I wish I had a poster on the wall, a card I could carry in my wallet — something … something succinct and visual — to remind myself and my fellow introverts of what we deserve in life. Of the truths we hold to be self-evident. That’s why I ended The Introvert Manifesto with …
THE INTROVERT’S BILL OF RIGHTS
- I Have the Right to Remain Silent — not because I’ve been accused of some crime, but because silence is no crime. Sometimes I just don’t want to talk, or be talked to. Other times I’m simply listening silently, contemplating silently, or recharging silently. Silence doesn’t hurt; it helps.
- I Have the Right to Seek Solitude — to find or create the revitalizing alone time I need to stay psychologically, emotionally, spiritually, socially, and physically healthy in our frenzied, stressful world. My alone time isn’t about rejecting anyone; it’s about protecting myself.
- I Have the Right to Contemplate — to take all the time I need to choose my words, weigh my decisions, and consider my actions — before I act (so I can prepare), after (so I can change course if necessary), or both. I am, therefore I think.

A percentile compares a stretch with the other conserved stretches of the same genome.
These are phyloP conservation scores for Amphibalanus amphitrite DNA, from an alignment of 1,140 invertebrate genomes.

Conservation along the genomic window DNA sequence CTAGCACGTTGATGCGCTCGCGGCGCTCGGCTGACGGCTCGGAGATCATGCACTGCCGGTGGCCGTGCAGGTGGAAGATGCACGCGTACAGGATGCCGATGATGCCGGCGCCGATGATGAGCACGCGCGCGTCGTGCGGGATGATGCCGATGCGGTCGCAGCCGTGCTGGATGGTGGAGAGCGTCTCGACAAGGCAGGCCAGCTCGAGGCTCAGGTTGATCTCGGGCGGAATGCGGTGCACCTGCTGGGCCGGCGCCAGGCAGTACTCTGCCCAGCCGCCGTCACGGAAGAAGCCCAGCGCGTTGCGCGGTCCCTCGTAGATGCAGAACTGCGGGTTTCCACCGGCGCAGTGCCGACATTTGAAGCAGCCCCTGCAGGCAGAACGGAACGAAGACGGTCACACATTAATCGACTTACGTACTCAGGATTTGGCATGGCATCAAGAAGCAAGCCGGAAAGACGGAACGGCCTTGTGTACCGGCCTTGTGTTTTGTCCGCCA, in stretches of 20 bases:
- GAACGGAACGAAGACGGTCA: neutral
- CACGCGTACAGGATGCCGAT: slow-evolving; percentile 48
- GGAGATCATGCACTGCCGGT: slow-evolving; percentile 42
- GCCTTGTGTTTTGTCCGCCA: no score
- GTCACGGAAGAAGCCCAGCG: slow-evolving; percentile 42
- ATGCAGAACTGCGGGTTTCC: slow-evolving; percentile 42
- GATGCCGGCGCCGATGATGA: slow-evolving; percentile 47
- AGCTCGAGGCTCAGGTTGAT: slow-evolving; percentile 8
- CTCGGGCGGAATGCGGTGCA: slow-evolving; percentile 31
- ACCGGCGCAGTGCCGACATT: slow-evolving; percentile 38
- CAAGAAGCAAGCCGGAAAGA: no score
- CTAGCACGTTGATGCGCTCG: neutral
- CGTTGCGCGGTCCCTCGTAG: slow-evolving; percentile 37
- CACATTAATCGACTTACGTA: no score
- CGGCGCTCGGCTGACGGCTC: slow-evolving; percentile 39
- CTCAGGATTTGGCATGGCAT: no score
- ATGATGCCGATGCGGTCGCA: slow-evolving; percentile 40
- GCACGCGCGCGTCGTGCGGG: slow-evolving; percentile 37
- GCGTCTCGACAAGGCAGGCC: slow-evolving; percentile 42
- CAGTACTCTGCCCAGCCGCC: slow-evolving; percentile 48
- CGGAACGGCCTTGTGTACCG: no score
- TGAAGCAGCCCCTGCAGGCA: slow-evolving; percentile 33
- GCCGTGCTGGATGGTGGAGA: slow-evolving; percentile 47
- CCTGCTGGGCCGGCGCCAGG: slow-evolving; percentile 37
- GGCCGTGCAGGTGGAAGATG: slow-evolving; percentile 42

- I Have the Right to Seek Depth — genuine substance and significance in my conversations, my activities, and my relationships. Small talk, shallow pursuits, and superficial people leave me unsatisfied and wanting. I need real human beings with real talk and real pursuits.
- I Have the Right to Focus Intently — to avoid multitasking, interruptions, and haste so I can concentrate solely on whatever or whoever is right in front of me. The next thing can wait.
- I Have the Right to Be Heard — to be truly listened to and understood — minus multitasking, interruptions, and haste — not because I’m more important or deserving than other people, but because I’m equally important and deserving.
- I Have the Right to Share What I Want, When I Want, How I Want — to decide for myself, without pressure or judgment, what to say, when to say it, and how to say it. My thoughts, feelings, and expressions are mine first — and last if I so choose.
- I Have the Right to Be Seen as Perfectly Normal — or at least as normal as the extraverts of the world. My introversion isn’t a character flaw or a malady to be cured, not any more than extraversion. It’s a healthy, natural part of who I am.
- I Have the Right Not to Defend Myself — to let my introversion stand without justification or apology. I don’t expect the extraverts of the world to explain how they tick; I don’t have to explain how I tick either.
- I Have the Right to Be Defined by What I Am, Not What I Am Not — by my many natural strengths, not by what others may perceive as shortcomings; by what I have to offer, not by what others think I lack or need to work on. I’m not an extravert wannabe; I’m an introvert.
Copyright © 2014-2015, Peter Vogt. All rights reserved.